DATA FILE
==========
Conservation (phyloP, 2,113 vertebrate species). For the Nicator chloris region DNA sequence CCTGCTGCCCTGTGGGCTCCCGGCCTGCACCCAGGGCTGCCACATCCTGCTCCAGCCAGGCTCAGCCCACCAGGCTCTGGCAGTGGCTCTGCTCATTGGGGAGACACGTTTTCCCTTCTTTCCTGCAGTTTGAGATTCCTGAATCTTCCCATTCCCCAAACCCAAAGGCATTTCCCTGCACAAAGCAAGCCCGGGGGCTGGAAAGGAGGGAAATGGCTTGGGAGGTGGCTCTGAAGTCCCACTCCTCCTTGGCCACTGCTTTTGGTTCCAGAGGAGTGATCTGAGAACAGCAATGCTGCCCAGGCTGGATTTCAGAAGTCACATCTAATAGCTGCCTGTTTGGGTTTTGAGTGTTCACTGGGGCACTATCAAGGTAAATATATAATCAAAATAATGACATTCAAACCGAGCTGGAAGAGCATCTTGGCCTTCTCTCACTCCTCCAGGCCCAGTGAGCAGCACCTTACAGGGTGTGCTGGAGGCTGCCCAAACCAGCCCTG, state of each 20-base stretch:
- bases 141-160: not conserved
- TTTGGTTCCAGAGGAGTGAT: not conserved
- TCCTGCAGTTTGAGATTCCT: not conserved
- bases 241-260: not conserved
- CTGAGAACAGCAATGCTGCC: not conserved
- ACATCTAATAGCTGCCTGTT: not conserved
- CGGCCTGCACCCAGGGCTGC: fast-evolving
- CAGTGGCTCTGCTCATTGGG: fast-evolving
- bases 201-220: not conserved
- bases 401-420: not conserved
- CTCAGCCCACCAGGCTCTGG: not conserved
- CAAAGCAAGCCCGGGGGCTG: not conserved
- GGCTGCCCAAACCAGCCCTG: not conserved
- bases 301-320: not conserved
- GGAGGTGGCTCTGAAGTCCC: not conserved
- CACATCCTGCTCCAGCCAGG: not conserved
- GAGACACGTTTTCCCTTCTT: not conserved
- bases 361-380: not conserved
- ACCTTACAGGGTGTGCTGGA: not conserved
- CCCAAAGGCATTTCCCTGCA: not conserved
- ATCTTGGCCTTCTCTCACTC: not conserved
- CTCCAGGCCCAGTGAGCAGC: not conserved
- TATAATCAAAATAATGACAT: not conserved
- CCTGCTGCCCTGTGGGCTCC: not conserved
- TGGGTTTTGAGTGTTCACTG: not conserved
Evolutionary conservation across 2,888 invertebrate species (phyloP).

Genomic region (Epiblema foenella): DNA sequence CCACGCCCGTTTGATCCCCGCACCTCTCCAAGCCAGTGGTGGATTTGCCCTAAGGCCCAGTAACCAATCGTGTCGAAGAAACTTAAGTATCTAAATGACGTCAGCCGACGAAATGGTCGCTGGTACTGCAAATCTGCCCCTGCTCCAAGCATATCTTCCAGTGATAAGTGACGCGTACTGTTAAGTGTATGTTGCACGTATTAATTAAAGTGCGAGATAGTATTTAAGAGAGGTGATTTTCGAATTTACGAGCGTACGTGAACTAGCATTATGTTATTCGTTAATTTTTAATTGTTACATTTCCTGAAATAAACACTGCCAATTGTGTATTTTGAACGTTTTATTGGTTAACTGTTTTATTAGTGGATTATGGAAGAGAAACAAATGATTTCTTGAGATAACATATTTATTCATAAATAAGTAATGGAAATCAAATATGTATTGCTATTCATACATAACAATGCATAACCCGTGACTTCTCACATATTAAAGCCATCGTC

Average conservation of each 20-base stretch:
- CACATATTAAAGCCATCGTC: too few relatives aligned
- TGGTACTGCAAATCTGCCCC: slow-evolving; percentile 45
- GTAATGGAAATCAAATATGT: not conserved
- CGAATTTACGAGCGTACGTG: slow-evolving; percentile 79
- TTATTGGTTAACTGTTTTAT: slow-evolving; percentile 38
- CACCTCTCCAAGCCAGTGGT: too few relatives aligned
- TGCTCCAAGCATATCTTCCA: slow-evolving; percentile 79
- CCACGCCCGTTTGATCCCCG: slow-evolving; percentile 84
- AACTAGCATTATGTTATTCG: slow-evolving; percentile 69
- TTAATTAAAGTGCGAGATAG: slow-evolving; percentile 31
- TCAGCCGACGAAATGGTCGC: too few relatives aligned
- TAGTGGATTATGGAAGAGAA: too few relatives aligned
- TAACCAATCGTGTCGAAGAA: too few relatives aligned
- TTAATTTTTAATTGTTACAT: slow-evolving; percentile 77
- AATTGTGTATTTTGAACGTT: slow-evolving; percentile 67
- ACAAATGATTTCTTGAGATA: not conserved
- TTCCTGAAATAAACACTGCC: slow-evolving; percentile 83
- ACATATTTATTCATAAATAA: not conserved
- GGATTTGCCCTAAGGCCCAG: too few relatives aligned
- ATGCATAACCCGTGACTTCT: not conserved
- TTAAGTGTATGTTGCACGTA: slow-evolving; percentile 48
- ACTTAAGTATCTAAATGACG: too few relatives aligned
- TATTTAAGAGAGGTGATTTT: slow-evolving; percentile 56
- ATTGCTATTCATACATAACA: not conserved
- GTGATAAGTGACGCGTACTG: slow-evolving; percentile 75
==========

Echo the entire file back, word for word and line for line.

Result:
Conservation (phyloP, 2,113 vertebrate species). For the Nicator chloris region DNA sequence CCTGCTGCCCTGTGGGCTCCCGGCCTGCACCCAGGGCTGCCACATCCTGCTCCAGCCAGGCTCAGCCCACCAGGCTCTGGCAGTGGCTCTGCTCATTGGGGAGACACGTTTTCCCTTCTTTCCTGCAGTTTGAGATTCCTGAATCTTCCCATTCCCCAAACCCAAAGGCATTTCCCTGCACAAAGCAAGCCCGGGGGCTGGAAAGGAGGGAAATGGCTTGGGAGGTGGCTCTGAAGTCCCACTCCTCCTTGGCCACTGCTTTTGGTTCCAGAGGAGTGATCTGAGAACAGCAATGCTGCCCAGGCTGGATTTCAGAAGTCACATCTAATAGCTGCCTGTTTGGGTTTTGAGTGTTCACTGGGGCACTATCAAGGTAAATATATAATCAAAATAATGACATTCAAACCGAGCTGGAAGAGCATCTTGGCCTTCTCTCACTCCTCCAGGCCCAGTGAGCAGCACCTTACAGGGTGTGCTGGAGGCTGCCCAAACCAGCCCTG, state of each 20-base stretch:
- bases 141-160: not conserved
- TTTGGTTCCAGAGGAGTGAT: not conserved
- TCCTGCAGTTTGAGATTCCT: not conserved
- bases 241-260: not conserved
- CTGAGAACAGCAATGCTGCC: not conserved
- ACATCTAATAGCTGCCTGTT: not conserved
- CGGCCTGCACCCAGGGCTGC: fast-evolving
- CAGTGGCTCTGCTCATTGGG: fast-evolving
- bases 201-220: not conserved
- bases 401-420: not conserved
- CTCAGCCCACCAGGCTCTGG: not conserved
- CAAAGCAAGCCCGGGGGCTG: not conserved
- GGCTGCCCAAACCAGCCCTG: not conserved
- bases 301-320: not conserved
- GGAGGTGGCTCTGAAGTCCC: not conserved
- CACATCCTGCTCCAGCCAGG: not conserved
- GAGACACGTTTTCCCTTCTT: not conserved
- bases 361-380: not conserved
- ACCTTACAGGGTGTGCTGGA: not conserved
- CCCAAAGGCATTTCCCTGCA: not conserved
- ATCTTGGCCTTCTCTCACTC: not conserved
- CTCCAGGCCCAGTGAGCAGC: not conserved
- TATAATCAAAATAATGACAT: not conserved
- CCTGCTGCCCTGTGGGCTCC: not conserved
- TGGGTTTTGAGTGTTCACTG: not conserved
Evolutionary conservation across 2,888 invertebrate species (phyloP).

Genomic region (Epiblema foenella): DNA sequence CCACGCCCGTTTGATCCCCGCACCTCTCCAAGCCAGTGGTGGATTTGCCCTAAGGCCCAGTAACCAATCGTGTCGAAGAAACTTAAGTATCTAAATGACGTCAGCCGACGAAATGGTCGCTGGTACTGCAAATCTGCCCCTGCTCCAAGCATATCTTCCAGTGATAAGTGACGCGTACTGTTAAGTGTATGTTGCACGTATTAATTAAAGTGCGAGATAGTATTTAAGAGAGGTGATTTTCGAATTTACGAGCGTACGTGAACTAGCATTATGTTATTCGTTAATTTTTAATTGTTACATTTCCTGAAATAAACACTGCCAATTGTGTATTTTGAACGTTTTATTGGTTAACTGTTTTATTAGTGGATTATGGAAGAGAAACAAATGATTTCTTGAGATAACATATTTATTCATAAATAAGTAATGGAAATCAAATATGTATTGCTATTCATACATAACAATGCATAACCCGTGACTTCTCACATATTAAAGCCATCGTC

Average conservation of each 20-base stretch:
- CACATATTAAAGCCATCGTC: too few relatives aligned
- TGGTACTGCAAATCTGCCCC: slow-evolving; percentile 45
- GTAATGGAAATCAAATATGT: not conserved
- CGAATTTACGAGCGTACGTG: slow-evolving; percentile 79
- TTATTGGTTAACTGTTTTAT: slow-evolving; percentile 38
- CACCTCTCCAAGCCAGTGGT: too few relatives aligned
- TGCTCCAAGCATATCTTCCA: slow-evolving; percentile 79
- CCACGCCCGTTTGATCCCCG: slow-evolving; percentile 84
- AACTAGCATTATGTTATTCG: slow-evolving; percentile 69
- TTAATTAAAGTGCGAGATAG: slow-evolving; percentile 31
- TCAGCCGACGAAATGGTCGC: too few relatives aligned
- TAGTGGATTATGGAAGAGAA: too few relatives aligned
- TAACCAATCGTGTCGAAGAA: too few relatives aligned
- TTAATTTTTAATTGTTACAT: slow-evolving; percentile 77
- AATTGTGTATTTTGAACGTT: slow-evolving; percentile 67
- ACAAATGATTTCTTGAGATA: not conserved
- TTCCTGAAATAAACACTGCC: slow-evolving; percentile 83
- ACATATTTATTCATAAATAA: not conserved
- GGATTTGCCCTAAGGCCCAG: too few relatives aligned
- ATGCATAACCCGTGACTTCT: not conserved
- TTAAGTGTATGTTGCACGTA: slow-evolving; percentile 48
- ACTTAAGTATCTAAATGACG: too few relatives aligned
- TATTTAAGAGAGGTGATTTT: slow-evolving; percentile 56
- ATTGCTATTCATACATAACA: not conserved
- GTGATAAGTGACGCGTACTG: slow-evolving; percentile 75